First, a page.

Brett said something that really resonated with me. He said that people gravitate towards news they want to hear . . . news that reinforces what they already believe. I can see how this is true both in print and on television. If the goal is to have more subscribers or viewers, a news program would easily be tempted to abandon the Journalists' Code of Ethics and give people what they want - their own views . . . reinforced.
Another memorable example of a reporter abandoning the Code of Ethics was the interview of Sarah Palin by Katie Couric. Ms. Couric probably didn't intend to aggressively cross-examine Sarah Palin during her first campaign trail interview, but Ms. Couric's emotions and loyalty to the campaign of candidate Obama were apparent in her questions. There was little objectivity or fairness after Ms. Couric found some weak spots in Ms. Palin's armor. Ms. Palin was damned the minute she walked onto the soundstage . . . well, because of that and her lack of understanding of President Bush's programs.
The journalist's duty of objectivity and fairness is an important balance to the First Amendment right to free speech. With the right of free speech in place, journalists take on some limiters as part of their profession. Reporters have an obligation to not further their own agendas without disclosing that's what they are doing.
The question then becomes, where do news consumers go for information that is not spun in a particular political direction if every outlet of news has aligned itself with a political party or entertainment market? As comedian Jon Stewart of the Daily Show said recently, his show has not moved toward legitimate news reporting as has been said in the entertainment media. The mainstream media has moved more toward the style of Comedy Central with regard to antics, yelling, "breaking story" banners on almost every story, and news readers who could also freelance as fashion models.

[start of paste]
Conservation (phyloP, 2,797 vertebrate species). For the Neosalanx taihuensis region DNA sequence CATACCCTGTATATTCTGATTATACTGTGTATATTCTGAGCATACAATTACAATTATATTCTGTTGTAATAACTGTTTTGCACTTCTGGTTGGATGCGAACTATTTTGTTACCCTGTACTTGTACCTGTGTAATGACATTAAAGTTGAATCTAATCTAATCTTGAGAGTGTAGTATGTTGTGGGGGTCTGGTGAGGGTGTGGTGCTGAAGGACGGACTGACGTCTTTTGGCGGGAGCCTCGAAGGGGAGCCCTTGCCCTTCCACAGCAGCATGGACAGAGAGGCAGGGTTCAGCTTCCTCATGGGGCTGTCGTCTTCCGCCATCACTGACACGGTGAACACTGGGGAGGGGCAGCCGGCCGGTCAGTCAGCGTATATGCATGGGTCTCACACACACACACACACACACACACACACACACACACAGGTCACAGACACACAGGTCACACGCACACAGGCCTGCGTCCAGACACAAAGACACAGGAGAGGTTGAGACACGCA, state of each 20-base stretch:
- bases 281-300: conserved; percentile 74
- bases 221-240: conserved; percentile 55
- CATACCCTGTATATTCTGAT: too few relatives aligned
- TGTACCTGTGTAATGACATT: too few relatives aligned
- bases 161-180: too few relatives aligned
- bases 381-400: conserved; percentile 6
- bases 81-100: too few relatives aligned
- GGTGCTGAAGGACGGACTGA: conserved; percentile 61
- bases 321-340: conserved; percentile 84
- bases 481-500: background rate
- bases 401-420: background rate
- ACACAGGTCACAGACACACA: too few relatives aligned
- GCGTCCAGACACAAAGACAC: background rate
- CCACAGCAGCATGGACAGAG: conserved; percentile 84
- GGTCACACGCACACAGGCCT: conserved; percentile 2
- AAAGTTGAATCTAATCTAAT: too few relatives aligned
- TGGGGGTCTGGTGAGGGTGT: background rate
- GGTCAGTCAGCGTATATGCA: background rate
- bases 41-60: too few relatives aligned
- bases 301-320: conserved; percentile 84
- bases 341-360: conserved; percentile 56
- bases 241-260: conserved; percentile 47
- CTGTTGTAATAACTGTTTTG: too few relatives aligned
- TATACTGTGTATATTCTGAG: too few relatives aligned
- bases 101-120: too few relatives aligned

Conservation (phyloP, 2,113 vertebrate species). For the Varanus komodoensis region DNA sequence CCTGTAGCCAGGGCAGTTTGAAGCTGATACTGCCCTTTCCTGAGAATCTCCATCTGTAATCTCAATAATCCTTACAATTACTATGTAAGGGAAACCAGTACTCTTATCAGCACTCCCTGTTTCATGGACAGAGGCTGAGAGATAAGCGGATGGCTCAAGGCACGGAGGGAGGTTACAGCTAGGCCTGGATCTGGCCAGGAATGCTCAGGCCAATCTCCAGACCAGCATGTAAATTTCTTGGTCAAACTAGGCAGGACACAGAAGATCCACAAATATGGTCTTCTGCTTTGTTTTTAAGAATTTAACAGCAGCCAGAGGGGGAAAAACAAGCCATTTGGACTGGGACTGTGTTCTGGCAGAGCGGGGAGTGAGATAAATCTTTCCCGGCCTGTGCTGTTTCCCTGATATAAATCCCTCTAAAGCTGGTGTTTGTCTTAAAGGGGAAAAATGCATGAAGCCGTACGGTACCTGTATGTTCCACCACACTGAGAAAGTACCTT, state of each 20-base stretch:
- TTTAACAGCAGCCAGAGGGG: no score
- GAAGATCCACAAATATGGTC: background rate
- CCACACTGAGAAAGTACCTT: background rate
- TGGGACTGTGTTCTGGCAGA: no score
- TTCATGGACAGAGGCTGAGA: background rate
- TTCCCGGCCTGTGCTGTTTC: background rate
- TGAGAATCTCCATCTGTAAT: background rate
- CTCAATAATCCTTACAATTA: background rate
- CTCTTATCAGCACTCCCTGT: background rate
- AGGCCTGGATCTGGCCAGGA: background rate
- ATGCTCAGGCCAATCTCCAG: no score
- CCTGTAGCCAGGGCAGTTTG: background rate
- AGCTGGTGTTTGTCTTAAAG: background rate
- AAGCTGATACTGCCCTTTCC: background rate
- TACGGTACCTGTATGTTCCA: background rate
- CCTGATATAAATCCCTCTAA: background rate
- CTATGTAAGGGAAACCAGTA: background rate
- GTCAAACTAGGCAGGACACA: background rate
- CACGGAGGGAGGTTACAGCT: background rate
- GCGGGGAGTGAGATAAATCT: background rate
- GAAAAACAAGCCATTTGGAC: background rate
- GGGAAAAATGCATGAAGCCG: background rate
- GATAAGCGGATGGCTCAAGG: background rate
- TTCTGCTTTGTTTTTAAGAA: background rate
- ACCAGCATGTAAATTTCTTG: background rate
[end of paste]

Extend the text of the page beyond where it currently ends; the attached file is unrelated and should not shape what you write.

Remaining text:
It would appear that the traditional published newspaper is one of the only places where news is delivered in a careful manner with as little spin as possible. For example, Scott Huddleston, who has been a reporter for the Express News for decades, is as dependable a news source as one can find. Donna Tuttle, a writer for the San Antonio Business Journal, cannot be heard in her articles since she is the objective deliverer of news and information.
Other issues we discussed were "shadow" or "watermark" advertisements in print, where only a faint image of an ad can be seen as a border behind a news story. This blending of marketing and news is not favored by most newspapers. It is the concern I have about WOAI's Ask the Expert, where advertisers are featured in what appears to be a news interview about a topic, like roof repair or tax preparation, and WOAI News appears to endorse the service as "expert" in nature. This blurring of the line between news reporting and selling is problematic in that it would be reasonable for a consumer to believe that WOAI has done some research about the "expert" before mixing them into a newscast. The use of perceived reporters' objectivity to sell products and services is certainly a violation of the Society of Professional Journalism Code of Ethics. You too can be an "expert" on television for a few thousand bucks a month. This disturbing lack of journalism ethics is bandied about on morning television.
This year's Ethics Follies will parody these and other media ethics issues. To reserve your seats, please visit www.ethicsfollies.com. And just so I'm fully transparent and ethical, I want you to attend this event, and I am not just reporting about it. LOL.